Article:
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Romania's newly appointed prime minister named his government Wednesday, a mix of old and new ministers who citizens hope can better tackle the country's financial woes.
The announcement came two days after Emil Boc, who had been prime minister since 2008, resigned following widespread protests over austerity measures and declining living standards.
Prime Minister Mihai Razvan Ungureanu, the head of Romania's foreign intelligence service, said seven ministers will remain and new, younger ministers were nominated for the key portfolios of economy, finance, interior ministry and agriculture.
Later Wednesday, he resigned as head of the foreign intelligence service, before a vote in Parliament Thursday on his Cabinet.
All the new ministers are members of the Democratic Liberal Party, the main group in the ruling coalition.
The ruling coalition and its minority partners have enough votes to approve the government. The opposition has said it will boycott.
"This is a government that deserves trust and is ready to prove that this is a change of political generation and of governing principles," Ungureanu said. "I call for competence, decency, modesty ... and a willingness for dialogue."
Ungureanu named Bogdan Dragoi, head of government debt policy, to be the new finance minister, and Lucian Bode, a 37-year-old former power company engineer as economy minister. Bode will also be responsible for the energy sector, a key area the International Monetary Fund wants Romania to reform.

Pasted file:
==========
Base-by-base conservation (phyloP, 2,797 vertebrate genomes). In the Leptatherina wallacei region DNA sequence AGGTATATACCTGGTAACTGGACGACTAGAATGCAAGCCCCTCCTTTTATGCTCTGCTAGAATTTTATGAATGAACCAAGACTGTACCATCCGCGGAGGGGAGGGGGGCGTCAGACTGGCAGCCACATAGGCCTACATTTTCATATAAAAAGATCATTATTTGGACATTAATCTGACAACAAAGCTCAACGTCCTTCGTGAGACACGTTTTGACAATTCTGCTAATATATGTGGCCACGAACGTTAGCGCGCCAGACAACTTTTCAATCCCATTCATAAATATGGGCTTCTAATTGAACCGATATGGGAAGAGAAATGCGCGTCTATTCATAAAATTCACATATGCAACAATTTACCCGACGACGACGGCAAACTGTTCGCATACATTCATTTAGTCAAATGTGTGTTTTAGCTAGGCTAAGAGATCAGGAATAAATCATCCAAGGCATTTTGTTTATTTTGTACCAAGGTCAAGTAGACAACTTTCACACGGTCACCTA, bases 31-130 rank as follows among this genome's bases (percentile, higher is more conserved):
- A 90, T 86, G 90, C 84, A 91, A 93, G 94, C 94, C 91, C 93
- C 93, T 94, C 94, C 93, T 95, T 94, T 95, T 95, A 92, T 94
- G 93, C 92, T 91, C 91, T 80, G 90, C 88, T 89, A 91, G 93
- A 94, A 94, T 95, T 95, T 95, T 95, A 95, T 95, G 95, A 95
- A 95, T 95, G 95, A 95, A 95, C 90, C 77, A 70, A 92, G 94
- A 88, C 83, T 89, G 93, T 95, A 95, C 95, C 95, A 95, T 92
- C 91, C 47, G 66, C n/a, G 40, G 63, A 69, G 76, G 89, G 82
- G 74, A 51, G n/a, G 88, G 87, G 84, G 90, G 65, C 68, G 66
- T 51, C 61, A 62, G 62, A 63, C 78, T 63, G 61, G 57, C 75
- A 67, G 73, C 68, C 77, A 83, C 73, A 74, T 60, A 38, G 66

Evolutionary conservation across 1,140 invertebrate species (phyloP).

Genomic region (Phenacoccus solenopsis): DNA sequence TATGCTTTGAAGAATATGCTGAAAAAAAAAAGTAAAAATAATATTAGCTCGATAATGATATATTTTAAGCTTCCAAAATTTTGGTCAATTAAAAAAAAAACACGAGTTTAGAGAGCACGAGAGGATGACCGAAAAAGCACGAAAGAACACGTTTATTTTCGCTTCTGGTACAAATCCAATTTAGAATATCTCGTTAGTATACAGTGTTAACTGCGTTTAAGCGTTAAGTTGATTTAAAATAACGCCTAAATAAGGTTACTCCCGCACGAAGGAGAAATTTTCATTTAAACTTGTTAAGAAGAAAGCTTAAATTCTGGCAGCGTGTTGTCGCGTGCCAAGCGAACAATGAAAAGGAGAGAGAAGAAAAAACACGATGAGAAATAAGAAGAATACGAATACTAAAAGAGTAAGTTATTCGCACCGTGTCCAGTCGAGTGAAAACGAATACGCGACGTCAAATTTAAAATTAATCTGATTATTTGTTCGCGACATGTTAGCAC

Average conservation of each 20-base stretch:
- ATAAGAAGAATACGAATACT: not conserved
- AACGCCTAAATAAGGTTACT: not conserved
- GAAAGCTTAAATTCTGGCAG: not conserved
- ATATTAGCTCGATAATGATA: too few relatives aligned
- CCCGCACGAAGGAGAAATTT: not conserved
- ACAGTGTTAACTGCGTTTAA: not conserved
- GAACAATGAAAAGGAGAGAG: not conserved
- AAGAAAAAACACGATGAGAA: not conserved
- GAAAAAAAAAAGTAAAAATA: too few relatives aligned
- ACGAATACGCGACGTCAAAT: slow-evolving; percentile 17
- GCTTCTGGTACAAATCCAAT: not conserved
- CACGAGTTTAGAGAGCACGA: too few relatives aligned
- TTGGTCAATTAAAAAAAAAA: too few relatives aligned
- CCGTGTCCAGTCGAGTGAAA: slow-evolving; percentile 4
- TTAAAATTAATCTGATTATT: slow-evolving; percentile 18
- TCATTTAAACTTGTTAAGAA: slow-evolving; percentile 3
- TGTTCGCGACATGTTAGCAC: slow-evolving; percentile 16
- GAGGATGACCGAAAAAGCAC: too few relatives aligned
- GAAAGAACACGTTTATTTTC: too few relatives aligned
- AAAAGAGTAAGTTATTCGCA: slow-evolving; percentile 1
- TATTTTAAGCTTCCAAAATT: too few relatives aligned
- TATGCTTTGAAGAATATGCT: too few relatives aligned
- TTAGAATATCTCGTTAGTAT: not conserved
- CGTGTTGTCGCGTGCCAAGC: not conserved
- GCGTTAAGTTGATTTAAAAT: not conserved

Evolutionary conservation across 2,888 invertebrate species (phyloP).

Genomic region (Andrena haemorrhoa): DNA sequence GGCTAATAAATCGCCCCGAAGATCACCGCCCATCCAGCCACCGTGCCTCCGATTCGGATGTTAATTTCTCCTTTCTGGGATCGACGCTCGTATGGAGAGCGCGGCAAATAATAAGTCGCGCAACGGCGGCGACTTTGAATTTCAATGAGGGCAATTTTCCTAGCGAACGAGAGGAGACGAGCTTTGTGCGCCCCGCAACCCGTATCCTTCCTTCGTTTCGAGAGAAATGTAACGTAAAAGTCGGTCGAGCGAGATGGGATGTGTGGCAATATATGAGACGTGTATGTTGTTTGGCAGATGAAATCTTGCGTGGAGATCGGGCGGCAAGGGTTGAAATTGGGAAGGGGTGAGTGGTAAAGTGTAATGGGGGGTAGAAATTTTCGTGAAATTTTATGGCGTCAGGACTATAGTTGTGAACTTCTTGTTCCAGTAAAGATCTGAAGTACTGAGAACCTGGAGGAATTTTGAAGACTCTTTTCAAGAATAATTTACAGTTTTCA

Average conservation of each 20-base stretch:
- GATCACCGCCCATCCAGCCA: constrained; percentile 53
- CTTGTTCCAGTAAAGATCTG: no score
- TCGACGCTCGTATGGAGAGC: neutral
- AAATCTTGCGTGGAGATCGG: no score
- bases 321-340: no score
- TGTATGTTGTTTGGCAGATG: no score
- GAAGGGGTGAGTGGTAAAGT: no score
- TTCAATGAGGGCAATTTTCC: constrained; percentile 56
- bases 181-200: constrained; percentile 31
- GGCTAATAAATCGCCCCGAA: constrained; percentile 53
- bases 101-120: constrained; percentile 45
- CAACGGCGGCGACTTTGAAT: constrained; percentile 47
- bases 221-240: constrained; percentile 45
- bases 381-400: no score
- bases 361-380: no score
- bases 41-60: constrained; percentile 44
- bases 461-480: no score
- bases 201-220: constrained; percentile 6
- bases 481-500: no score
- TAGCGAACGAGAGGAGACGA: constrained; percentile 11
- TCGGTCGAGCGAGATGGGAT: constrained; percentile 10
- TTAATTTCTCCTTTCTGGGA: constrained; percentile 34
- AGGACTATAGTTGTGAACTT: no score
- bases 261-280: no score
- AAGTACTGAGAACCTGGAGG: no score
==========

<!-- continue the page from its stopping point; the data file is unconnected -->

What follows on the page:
Ungureanu, a 43-year-old with a pro-American outlook, says he will resign his present job as the country's spy chief. He is not a member of any party but previously served as foreign minister and is considered a close ally of Romanian President Traian Basescu.
Parliament must approve Ungureanu and his ministers in 60 days, or the legislature will be dissolved and new elections held.
Romanians took to the streets last month amid widespread anger about cuts the government instituted to get a euro20 billion ($26 billion) loan in 2009 from the IMF, the European Union and the World Bank in 2009. The government needed the money to help pay salaries and pensions after its economy shrank more than 7 percent during the global credit crunch.
There was a wide perception that the previous government did not care about the hardships being faced by most of its people.
Sales tax remains at 24 percent, one of the highest levels in the EU, and the government is still cutting public sector jobs to reduce spending.
The IMF says the Romanian economy will grow from 1.8 percent to 2.3 percent in 2012.